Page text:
This is an amateur, non-commercial story, which is not produced, approved of, or in any way sponsored by the holders of the trademarks/copyrights from which this work is derived, nor is it intended to infringe on the rights of these holders. And so it goes.
There was a strange, lonely beauty to the scenery that zoomed past as the car rolled down the deserted highway. The green fields that lay untended for who knew how long, punctuated occasionally by the abandoned barn of gray wood and peeling paint, the patches of trees in the far-off distance, the battered old farmhouses with rusting old automobiles beside them...you could stop on the side of the road, wander over and sit down on the pieces of the porch that weren't falling down, and wait all day and all night for another car to pass.
Perhaps that was why the descendants of the farmers that had come here and claimed the land as theirs had not done likewise; perhaps they could not tolerate the isolation as their parents and grandparents had been able to. Perhaps they saw a better life in dreams and magazines and gone off to pursue those tempting visions, leaving old men, old women and old buildings to fall into neglect and decay. Who could really blame them, when you got down to it? It was a terrible thing, the loneliness...terrible and beautiful all at once.
Ray Stantz shook his head, chasing away the daydreams and poetic visions that had filled his head, and instead concentrated on the voice that had been droning on ever since they'd left the airport an hour ago. But as he listened, his eyes continually drifted over to the window, watching the never-ending fields pass by, mile after mile after mile.
"...contract to clear the land about six months ago," the man, who'd introduced himself as Jack French when he'd shaken Stantz's hand a short time ago. "Highway department was waiting to see if the federal funding would come through to finish the interstate, and you know how the government likes to make the poor states squirm before coming through. Budget cuts and all that."
"Hmm-mmm," Ray nodded absently.
"So when the money finally came through, they started clearing the way so that they'd have a head start on the interstate, come the spring. But when the crews hit Antone, where they were going to put in a cloverleaf to connect the highway with Studerville, the weird stuff started." French stole a glance over at his guest and was pleased to note that Stantz was listening intently; he had no idea that the Ghostbuster had only started paying attention when the words "weird stuff" came up. "It was the damnedest thing, really--I didn't believe it until I saw it for myself."
"What exactly happened, Mr. French?" Ray asked quietly. His mind was in "record" mode, ready to study every detail of every incident, to determine if the facts pointed to coincidence or design, and if the latter, whether paranormal activity was the cause. His equipment in the trunk of the car would confirm or deny the initial hypothesis, but Ray liked to be prepared. In his profession, it sometimes made the difference between life and death.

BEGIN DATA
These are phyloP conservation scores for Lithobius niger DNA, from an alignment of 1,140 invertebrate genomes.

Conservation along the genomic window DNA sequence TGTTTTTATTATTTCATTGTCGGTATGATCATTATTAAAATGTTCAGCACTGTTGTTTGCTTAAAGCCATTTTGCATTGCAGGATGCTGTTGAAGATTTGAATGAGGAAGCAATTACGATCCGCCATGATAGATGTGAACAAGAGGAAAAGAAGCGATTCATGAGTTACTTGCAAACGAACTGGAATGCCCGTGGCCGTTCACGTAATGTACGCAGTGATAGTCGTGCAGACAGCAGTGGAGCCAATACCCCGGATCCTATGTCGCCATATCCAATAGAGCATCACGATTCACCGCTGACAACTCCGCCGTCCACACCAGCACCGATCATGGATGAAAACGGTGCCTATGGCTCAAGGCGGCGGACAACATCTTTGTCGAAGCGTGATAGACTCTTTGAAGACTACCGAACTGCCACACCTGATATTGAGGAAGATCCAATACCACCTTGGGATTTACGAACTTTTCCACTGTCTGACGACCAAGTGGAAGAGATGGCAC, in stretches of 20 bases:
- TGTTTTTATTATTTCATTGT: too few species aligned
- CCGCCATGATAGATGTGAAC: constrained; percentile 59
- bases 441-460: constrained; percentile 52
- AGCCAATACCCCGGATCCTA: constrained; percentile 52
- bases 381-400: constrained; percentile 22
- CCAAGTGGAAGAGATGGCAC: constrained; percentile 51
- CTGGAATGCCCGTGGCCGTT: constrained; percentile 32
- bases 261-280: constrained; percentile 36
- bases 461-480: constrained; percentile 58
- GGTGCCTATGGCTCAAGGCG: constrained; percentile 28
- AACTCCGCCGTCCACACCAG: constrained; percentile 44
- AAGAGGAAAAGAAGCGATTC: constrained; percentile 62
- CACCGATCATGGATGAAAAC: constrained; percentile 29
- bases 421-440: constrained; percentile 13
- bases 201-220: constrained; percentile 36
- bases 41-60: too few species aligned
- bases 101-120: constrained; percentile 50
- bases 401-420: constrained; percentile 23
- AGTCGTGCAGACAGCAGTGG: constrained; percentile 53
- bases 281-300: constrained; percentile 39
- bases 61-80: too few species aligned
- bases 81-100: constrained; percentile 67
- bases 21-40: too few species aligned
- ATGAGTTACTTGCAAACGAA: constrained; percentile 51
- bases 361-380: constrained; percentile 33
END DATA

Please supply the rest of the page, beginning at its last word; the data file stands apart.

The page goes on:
"Well, it started off with these weird feelings," French said, returning his attention to the highway, though for what reason Ray couldn't know--they hadn't seen a car in either direction for quite a while now. He idly hoped the car didn't develop any trouble, or his fact-finding visit could be extended for quite a while. "People who'd cross the town limits--such as they are--would say that they felt cold and creepy--that their skin was crawling, like someone was walking over their grave. Well, one or two people, you just figure they're goldbricking--but this was the entire work crew. Every work crew reported the same stuff. So you have to wonder.
"Anyway, some of 'em could handle it better than others, so them that could went into the town with the bulldozers and stuff. And as soon as they crossed that line, damned if every piece of equipment didn't shut down and refuse to start up again. But if they managed to tow the thing past the town limits, it'd start up again neat as you please, and keep going right up to that line--and die again." Ray nodded, studying the scenario in his mind and growing increasingly excited as the facts started pointing in one direction.
"Well, the more we tried to get that damn town tore down, the worse it got. Finally someone suggested we call you Ghostbuster boys and bring you down to take a look-see." He shrugged nonchalantly. "Never held with the spook stuff myself, but I figure what the hell."
"The paranormal exists, Mr. French."
"Maybe so, but it don't bother me, and I don't go out of my way to bother it, you know?" He pointed up ahead, where a convoy of construction equipment sat on the side of the road; further along the highway Ray could see a small cluster of buildings and homes.
"Welcome to Antone, Mr. Stantz."
The other Ghostbusters were well aware of Ray's seventh sense concerning the paranormal; Peter in particular had said that the chubby Ghostbuster was better than a PKE meter, a statement that had made Egon sniff in polite disagreement. Right now, as he carefully unpacked his equipment, Ray's body was tingling with anticipation because he knew--he knew--that this was indeed a supernatural situation.
"I wanted to thank y'all for keeping the expenses low," French said quietly. "There's some in charge that think this is utter nonsense, and I wasn't able to justify the cost of bringing all four of you."
"No problem," Ray assured him. "Things are busy in New York right now; we could only have spared one person for a consultation anyway." He picked up his PKE meter and headed for the invisible city limit. "Well, let's see what we can find, Mr. French."
The instant Ray's foot crossed that unmarked border, his suspicions were confirmed. He felt the hairs on his neck and arms rise on their own accord; the odd but familiar sensation that always accompanied his paranormal encounters buzzed through his spine up into his brain. And the PKE meter screeched into life, registering a low but steady reading.
"Boy," Ray breathed in excited anticipation. "This is something!"